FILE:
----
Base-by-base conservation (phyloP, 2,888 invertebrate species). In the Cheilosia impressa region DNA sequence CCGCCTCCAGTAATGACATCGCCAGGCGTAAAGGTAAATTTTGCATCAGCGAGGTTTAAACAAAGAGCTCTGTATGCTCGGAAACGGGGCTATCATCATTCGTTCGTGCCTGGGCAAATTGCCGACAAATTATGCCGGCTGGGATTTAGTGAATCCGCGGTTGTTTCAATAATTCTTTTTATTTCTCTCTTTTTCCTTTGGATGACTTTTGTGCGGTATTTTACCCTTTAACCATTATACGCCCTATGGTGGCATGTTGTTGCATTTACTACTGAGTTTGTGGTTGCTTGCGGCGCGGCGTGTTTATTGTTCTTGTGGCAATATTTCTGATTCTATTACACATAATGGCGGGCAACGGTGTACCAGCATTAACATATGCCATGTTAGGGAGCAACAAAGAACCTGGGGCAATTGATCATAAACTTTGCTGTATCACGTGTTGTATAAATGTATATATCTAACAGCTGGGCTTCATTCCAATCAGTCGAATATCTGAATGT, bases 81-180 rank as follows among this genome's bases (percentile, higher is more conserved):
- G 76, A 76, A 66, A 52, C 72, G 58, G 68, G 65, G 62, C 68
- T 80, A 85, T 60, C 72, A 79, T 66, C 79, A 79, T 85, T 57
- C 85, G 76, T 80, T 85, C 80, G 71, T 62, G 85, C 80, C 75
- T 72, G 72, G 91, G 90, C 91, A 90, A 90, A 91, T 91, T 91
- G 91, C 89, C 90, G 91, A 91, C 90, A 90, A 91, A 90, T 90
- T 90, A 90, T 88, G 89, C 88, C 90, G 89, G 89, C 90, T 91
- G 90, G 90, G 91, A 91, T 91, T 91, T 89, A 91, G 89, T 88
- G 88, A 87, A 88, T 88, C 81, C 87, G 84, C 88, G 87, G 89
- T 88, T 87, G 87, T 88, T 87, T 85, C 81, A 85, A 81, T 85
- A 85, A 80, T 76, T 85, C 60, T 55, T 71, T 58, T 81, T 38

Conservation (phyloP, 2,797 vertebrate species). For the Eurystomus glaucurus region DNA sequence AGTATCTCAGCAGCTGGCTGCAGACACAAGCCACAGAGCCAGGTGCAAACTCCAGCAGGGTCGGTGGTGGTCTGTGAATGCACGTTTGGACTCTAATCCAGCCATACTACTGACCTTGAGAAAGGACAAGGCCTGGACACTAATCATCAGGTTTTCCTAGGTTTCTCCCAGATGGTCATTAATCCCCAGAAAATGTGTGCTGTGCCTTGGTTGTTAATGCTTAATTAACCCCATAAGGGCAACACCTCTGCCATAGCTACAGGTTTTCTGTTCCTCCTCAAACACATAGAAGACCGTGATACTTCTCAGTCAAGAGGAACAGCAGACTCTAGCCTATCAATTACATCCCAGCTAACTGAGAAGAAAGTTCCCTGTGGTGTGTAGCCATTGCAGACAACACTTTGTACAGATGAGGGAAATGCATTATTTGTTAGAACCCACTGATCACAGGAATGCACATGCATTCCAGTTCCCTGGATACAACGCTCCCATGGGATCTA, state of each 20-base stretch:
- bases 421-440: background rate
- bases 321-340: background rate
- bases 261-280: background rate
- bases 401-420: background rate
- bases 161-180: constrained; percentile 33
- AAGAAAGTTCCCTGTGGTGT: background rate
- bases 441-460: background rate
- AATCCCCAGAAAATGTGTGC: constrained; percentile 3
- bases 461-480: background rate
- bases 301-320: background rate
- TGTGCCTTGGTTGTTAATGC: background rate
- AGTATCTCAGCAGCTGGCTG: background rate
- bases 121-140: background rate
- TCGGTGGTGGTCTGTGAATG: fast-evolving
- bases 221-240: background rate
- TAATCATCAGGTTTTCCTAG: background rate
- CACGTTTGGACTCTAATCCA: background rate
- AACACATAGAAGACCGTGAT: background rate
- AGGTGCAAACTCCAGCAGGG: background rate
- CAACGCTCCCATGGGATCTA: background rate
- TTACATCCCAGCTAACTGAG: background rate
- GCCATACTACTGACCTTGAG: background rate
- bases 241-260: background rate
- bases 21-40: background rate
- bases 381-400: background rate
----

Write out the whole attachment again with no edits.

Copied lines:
Base-by-base conservation (phyloP, 2,888 invertebrate species). In the Cheilosia impressa region DNA sequence CCGCCTCCAGTAATGACATCGCCAGGCGTAAAGGTAAATTTTGCATCAGCGAGGTTTAAACAAAGAGCTCTGTATGCTCGGAAACGGGGCTATCATCATTCGTTCGTGCCTGGGCAAATTGCCGACAAATTATGCCGGCTGGGATTTAGTGAATCCGCGGTTGTTTCAATAATTCTTTTTATTTCTCTCTTTTTCCTTTGGATGACTTTTGTGCGGTATTTTACCCTTTAACCATTATACGCCCTATGGTGGCATGTTGTTGCATTTACTACTGAGTTTGTGGTTGCTTGCGGCGCGGCGTGTTTATTGTTCTTGTGGCAATATTTCTGATTCTATTACACATAATGGCGGGCAACGGTGTACCAGCATTAACATATGCCATGTTAGGGAGCAACAAAGAACCTGGGGCAATTGATCATAAACTTTGCTGTATCACGTGTTGTATAAATGTATATATCTAACAGCTGGGCTTCATTCCAATCAGTCGAATATCTGAATGT, bases 81-180 rank as follows among this genome's bases (percentile, higher is more conserved):
- G 76, A 76, A 66, A 52, C 72, G 58, G 68, G 65, G 62, C 68
- T 80, A 85, T 60, C 72, A 79, T 66, C 79, A 79, T 85, T 57
- C 85, G 76, T 80, T 85, C 80, G 71, T 62, G 85, C 80, C 75
- T 72, G 72, G 91, G 90, C 91, A 90, A 90, A 91, T 91, T 91
- G 91, C 89, C 90, G 91, A 91, C 90, A 90, A 91, A 90, T 90
- T 90, A 90, T 88, G 89, C 88, C 90, G 89, G 89, C 90, T 91
- G 90, G 90, G 91, A 91, T 91, T 91, T 89, A 91, G 89, T 88
- G 88, A 87, A 88, T 88, C 81, C 87, G 84, C 88, G 87, G 89
- T 88, T 87, G 87, T 88, T 87, T 85, C 81, A 85, A 81, T 85
- A 85, A 80, T 76, T 85, C 60, T 55, T 71, T 58, T 81, T 38

Conservation (phyloP, 2,797 vertebrate species). For the Eurystomus glaucurus region DNA sequence AGTATCTCAGCAGCTGGCTGCAGACACAAGCCACAGAGCCAGGTGCAAACTCCAGCAGGGTCGGTGGTGGTCTGTGAATGCACGTTTGGACTCTAATCCAGCCATACTACTGACCTTGAGAAAGGACAAGGCCTGGACACTAATCATCAGGTTTTCCTAGGTTTCTCCCAGATGGTCATTAATCCCCAGAAAATGTGTGCTGTGCCTTGGTTGTTAATGCTTAATTAACCCCATAAGGGCAACACCTCTGCCATAGCTACAGGTTTTCTGTTCCTCCTCAAACACATAGAAGACCGTGATACTTCTCAGTCAAGAGGAACAGCAGACTCTAGCCTATCAATTACATCCCAGCTAACTGAGAAGAAAGTTCCCTGTGGTGTGTAGCCATTGCAGACAACACTTTGTACAGATGAGGGAAATGCATTATTTGTTAGAACCCACTGATCACAGGAATGCACATGCATTCCAGTTCCCTGGATACAACGCTCCCATGGGATCTA, state of each 20-base stretch:
- bases 421-440: background rate
- bases 321-340: background rate
- bases 261-280: background rate
- bases 401-420: background rate
- bases 161-180: constrained; percentile 33
- AAGAAAGTTCCCTGTGGTGT: background rate
- bases 441-460: background rate
- AATCCCCAGAAAATGTGTGC: constrained; percentile 3
- bases 461-480: background rate
- bases 301-320: background rate
- TGTGCCTTGGTTGTTAATGC: background rate
- AGTATCTCAGCAGCTGGCTG: background rate
- bases 121-140: background rate
- TCGGTGGTGGTCTGTGAATG: fast-evolving
- bases 221-240: background rate
- TAATCATCAGGTTTTCCTAG: background rate
- CACGTTTGGACTCTAATCCA: background rate
- AACACATAGAAGACCGTGAT: background rate
- AGGTGCAAACTCCAGCAGGG: background rate
- CAACGCTCCCATGGGATCTA: background rate
- TTACATCCCAGCTAACTGAG: background rate
- GCCATACTACTGACCTTGAG: background rate
- bases 241-260: background rate
- bases 21-40: background rate
- bases 381-400: background rate